Sir, I trust, that I have shown to the House, that I have requested its attention to no trivial matter—that in little more than five years thirty-four people have met with an untimely end; that these thirty-four individuals, full of health and vigour, thinking only of recreation and amusement, unreflecting and unprepared —were hurried into eternity, and into the presence of their Maker, and shall we be free from blame, shall we be exonerated from a most awful responsibility, if, after the proof which I have adduced, that these calamities cannot be arrested by any ingenious precautions, such as are in use at present, we neglect or refuse to adopt a remedy—a remedy which persons whose study and attention has been given for a long series of years to the preservation of life, tell us is the only effectual means of preventing those shocking and heartrending "occurrences. But, Sir, let me consider the question in a practical shape. By the statement which I have read to the House, it appears, that no fatal accidents have occurred in the Regent's-park water—this, I am told, is in consequence of there being very few deep places; and I will, therefore, say for this present, confine the remedies to the Serpentine and St. James's-park waters. Now, Sir, looking at these two lakes, hon. Members must not suppose, that they are bottomless pits, nor of any depth either impracticable or difficult to fill. I am assured, that the deepest pool in the Serpentine does not exceed twelve or thirteen feet. A very great portion of the eastern end is not more than four or five feet deep, and although I confess I am not prepared to state the exact number of cubic yards of material, that would be required to accomplish my object—thus much I know, that any quantity can be had and laid down at the water's edge at little or no expense. The immense volume of old materials which builders and others frequently find difficulty in knowing where to get rid of, could be brought to some one convenient spot, without cutting up or injuring the walks or drives, and thence conveyed in boats to the places requiring to be made shallow. If a better description of bottom be considered necessary, a coating of gravel, which can be obtained in the park itself, would be laid over the surface of the material which had been used previously. I can believe, that, probably, some bold and adventurous swimmers may say, you would injure our sport. I would ask them how many of those who have been drowned bathing, were swimmers, or persons unable to swim? Sir, the Serpentine has several cold and chilling springs, which I am told produce cramp, and paralyse in an instant the skill and energies of the most expert—that the larger number of casualties are of swimmers, who have sunk from the cause I have mentioned. But Sir, the thousands who are invited, for I say they are, to a certain degree, invited to bathe, by placards indicating the hours at which it is permitted, should be protected, should have the means of cleanliness, which is so necessary for the health of this vast metropolis, made accessible to them without the risk to all, and the certainty of death to a certain number annually. But, Sir, those whose amusement, at a different season of the year, I am also anxious to protect, will admit that their diversion would be much promoted, as it is too obvious to require illustration, that shallow water freezes in much less time than deep, and consequently the ice would bear with a less intensity or duration of frost than it does at present. Sir, great and much to be deplored as the accidents which I have enumerated from the returns of the Royal Humane Society are, it must not be concluded that the evil is not much further extended. Of the 355 persons who have been recovered by medical process, how many are there whose health and constitution have met with shocks from which they never recovered. Sir, I have no wish to exaggerate—no exaggeration is required. But when every expedient has been adopted which skill, ingenuity, and invention can contrive, when every care, vigilance, and superintendence has been exercised by a society, perhaps unexampled in its philanthropic intentions to preserve the lives of its fellow-citizens, and when that society, after a very large expenditure, comes forward and declares that the remedy which I now propose is the only effectual one which that society has heard devised, I think, Sir, that this House will incur a very heavy responsibility if it refuses to adopt the means of preserving the lives of so many of her Majesty's subjects, and when it is considered that her Majesty is herself the patroness of this very society, which now calls upon you to promote its objects. Sir, the right hon. Baronet, in his speech on Thursday last, passed a most just and well-deserved eulogium on the administration of Lord Duncannon, in so far as relates to the improvement of the walks, drives, and plantations of the parks. But, Sir, I have shown a much more important task yet remains to be performed, and I implore the right lion. Baronet to accede to the address which lam about to propose. I entreat of him to consider that the benefits he will confer on humanity by consenting to this measure in the royal parks, will not be confined to those places, for the funds which are now expended by the Royal Humane Society in endeavouring to protect the parks will be transferred to the river Thames, where the accidents which the increase of steam navigation has so multiplied, require a superintendence, to which the means of the society are inadequate. And, Sir, when my hon. Friends on this side of the House shall be reinstated in power, as I am sure they are convinced they will be, some time or other, I should be delighted to hear an eulogy of the right hon. Baronet's administration in this department as well merited as Lord Duncannon's has been. Sir, deducting the suicides, for which I profess to offer no remedy, we have an average of about seven lives sacrificed annually at the shrine of amusement, in places sanctioned by authority—an effectual and practicable remedy is proposed. What can be the objections? if objections there are. I know of none, I can imagine none, but the expense—and will Parliament consent to the sacrifice of life which occurs annually, for the trifling outlay which this work would occasion. Sir, I cannot believe it, but if the remedy is refused, I think it is the duty of this House to take measures for absolutely prohibiting all access to those waters. The law inflicts a punishment on the attempts to commit suicide, and yet you allow the multitude, nay, you invite the multitude to an amusement which is certain death to some of them. I entreat and implore the right hon. Baronet to consent to the address on the grounds of humanity. For, Sir, if this motion be not acceded to, no inference can be drawn, other than that the lives of the public are valued at less than the unimportant sum which I pledge myself that this work would cost. I cannot sit down without expressing my thanks to the House for the patience with which they have listened to me. The hon. Member then moved the following address:— That an bumble Address be presented to her Majesty, that she will be graciously pleased to direct her Commissioners of Land Revenues to take measures for rendering safer the recreations of bathing and skating on the ornamental waters of Hyde-park, St. James's, and the Regent's-park, by filling up the deep and dangerous places, so as not exceeding four feet depth of water, in any of the above-mentioned parks.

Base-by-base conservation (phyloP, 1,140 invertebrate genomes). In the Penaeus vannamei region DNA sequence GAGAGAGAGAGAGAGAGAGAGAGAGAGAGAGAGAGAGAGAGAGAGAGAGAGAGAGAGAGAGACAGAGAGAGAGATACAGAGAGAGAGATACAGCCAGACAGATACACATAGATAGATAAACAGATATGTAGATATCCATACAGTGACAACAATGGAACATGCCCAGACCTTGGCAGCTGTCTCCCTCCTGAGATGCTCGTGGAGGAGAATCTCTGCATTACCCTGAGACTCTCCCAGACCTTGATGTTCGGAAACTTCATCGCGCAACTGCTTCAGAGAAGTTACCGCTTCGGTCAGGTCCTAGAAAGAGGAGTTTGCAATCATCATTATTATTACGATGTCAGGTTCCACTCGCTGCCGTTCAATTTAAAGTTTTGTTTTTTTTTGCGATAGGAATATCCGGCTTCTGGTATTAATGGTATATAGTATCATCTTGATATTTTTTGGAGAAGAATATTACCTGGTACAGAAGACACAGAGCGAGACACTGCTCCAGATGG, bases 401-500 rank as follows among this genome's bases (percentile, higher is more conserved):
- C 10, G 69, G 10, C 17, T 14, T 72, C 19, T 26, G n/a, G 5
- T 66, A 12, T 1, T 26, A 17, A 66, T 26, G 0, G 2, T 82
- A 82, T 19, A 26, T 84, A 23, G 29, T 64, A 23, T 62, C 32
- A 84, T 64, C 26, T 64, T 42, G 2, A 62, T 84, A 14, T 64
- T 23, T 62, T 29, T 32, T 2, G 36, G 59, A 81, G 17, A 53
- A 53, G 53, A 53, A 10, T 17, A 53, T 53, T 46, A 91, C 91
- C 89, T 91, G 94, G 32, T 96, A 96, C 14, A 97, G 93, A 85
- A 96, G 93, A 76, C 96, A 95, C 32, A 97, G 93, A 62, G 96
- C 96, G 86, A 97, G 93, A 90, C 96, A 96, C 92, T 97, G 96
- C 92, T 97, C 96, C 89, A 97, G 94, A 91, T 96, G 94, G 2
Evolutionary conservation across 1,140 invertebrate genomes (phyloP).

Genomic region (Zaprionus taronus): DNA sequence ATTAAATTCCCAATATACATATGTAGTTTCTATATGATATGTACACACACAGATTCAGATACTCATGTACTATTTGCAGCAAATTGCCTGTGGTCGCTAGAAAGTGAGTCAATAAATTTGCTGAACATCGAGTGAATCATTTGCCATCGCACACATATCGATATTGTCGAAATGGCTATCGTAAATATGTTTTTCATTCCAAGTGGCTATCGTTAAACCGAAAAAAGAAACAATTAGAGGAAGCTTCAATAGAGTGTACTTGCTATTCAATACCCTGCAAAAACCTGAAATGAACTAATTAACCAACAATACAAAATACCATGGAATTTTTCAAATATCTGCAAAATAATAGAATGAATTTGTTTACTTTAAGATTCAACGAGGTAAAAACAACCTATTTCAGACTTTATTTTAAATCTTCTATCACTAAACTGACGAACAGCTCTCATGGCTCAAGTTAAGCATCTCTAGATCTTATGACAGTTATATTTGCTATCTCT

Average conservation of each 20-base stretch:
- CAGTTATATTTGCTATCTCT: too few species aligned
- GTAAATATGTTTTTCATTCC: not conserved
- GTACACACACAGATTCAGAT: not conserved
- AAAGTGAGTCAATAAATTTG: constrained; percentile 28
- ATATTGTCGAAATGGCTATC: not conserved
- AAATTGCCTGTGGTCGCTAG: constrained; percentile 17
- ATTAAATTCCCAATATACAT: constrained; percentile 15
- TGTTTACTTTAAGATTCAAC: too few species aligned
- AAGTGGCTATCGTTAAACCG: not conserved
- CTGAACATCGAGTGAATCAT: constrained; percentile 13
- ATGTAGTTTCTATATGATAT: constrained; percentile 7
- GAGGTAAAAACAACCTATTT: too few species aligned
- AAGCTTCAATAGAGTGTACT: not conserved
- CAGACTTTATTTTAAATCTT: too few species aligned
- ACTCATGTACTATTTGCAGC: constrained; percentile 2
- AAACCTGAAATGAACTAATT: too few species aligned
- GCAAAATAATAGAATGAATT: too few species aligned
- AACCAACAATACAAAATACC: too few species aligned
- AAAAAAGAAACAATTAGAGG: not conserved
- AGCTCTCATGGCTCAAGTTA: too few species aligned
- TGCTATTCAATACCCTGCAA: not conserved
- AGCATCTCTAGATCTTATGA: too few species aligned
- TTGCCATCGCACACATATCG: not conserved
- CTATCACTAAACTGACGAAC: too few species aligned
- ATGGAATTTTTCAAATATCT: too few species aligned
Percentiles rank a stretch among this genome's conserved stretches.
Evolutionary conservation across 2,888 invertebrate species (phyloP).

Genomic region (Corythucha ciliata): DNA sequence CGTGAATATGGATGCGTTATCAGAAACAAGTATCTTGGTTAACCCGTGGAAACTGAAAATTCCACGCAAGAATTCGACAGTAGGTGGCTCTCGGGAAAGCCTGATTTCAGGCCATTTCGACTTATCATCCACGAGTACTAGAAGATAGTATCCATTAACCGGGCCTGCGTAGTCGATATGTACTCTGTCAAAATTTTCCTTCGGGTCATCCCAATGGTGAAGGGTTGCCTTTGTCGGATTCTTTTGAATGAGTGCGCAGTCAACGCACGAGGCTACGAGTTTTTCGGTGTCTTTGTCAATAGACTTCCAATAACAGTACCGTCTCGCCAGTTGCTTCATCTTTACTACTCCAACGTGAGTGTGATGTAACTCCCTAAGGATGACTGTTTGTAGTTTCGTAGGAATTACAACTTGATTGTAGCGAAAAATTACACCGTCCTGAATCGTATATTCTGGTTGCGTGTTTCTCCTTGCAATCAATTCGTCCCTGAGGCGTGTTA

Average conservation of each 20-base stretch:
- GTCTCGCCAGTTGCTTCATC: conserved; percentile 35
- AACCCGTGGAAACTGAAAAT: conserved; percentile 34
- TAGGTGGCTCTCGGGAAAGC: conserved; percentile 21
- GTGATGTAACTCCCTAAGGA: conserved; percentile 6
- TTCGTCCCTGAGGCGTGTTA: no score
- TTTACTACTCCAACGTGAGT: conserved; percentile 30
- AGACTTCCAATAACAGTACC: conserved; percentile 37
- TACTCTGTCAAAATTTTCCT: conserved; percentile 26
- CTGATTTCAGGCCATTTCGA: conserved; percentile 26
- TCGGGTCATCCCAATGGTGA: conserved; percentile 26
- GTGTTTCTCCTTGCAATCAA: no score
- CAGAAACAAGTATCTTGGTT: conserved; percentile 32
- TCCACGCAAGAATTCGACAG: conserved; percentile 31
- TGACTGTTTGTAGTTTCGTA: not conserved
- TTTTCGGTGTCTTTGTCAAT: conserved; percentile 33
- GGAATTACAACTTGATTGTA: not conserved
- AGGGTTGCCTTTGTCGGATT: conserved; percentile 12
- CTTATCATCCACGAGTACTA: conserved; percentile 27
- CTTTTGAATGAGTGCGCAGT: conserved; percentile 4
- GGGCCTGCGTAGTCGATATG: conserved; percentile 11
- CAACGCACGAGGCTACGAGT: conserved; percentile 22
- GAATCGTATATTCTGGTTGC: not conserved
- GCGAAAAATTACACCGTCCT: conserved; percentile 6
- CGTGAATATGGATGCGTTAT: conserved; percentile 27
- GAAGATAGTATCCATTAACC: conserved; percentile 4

Mr. Ewart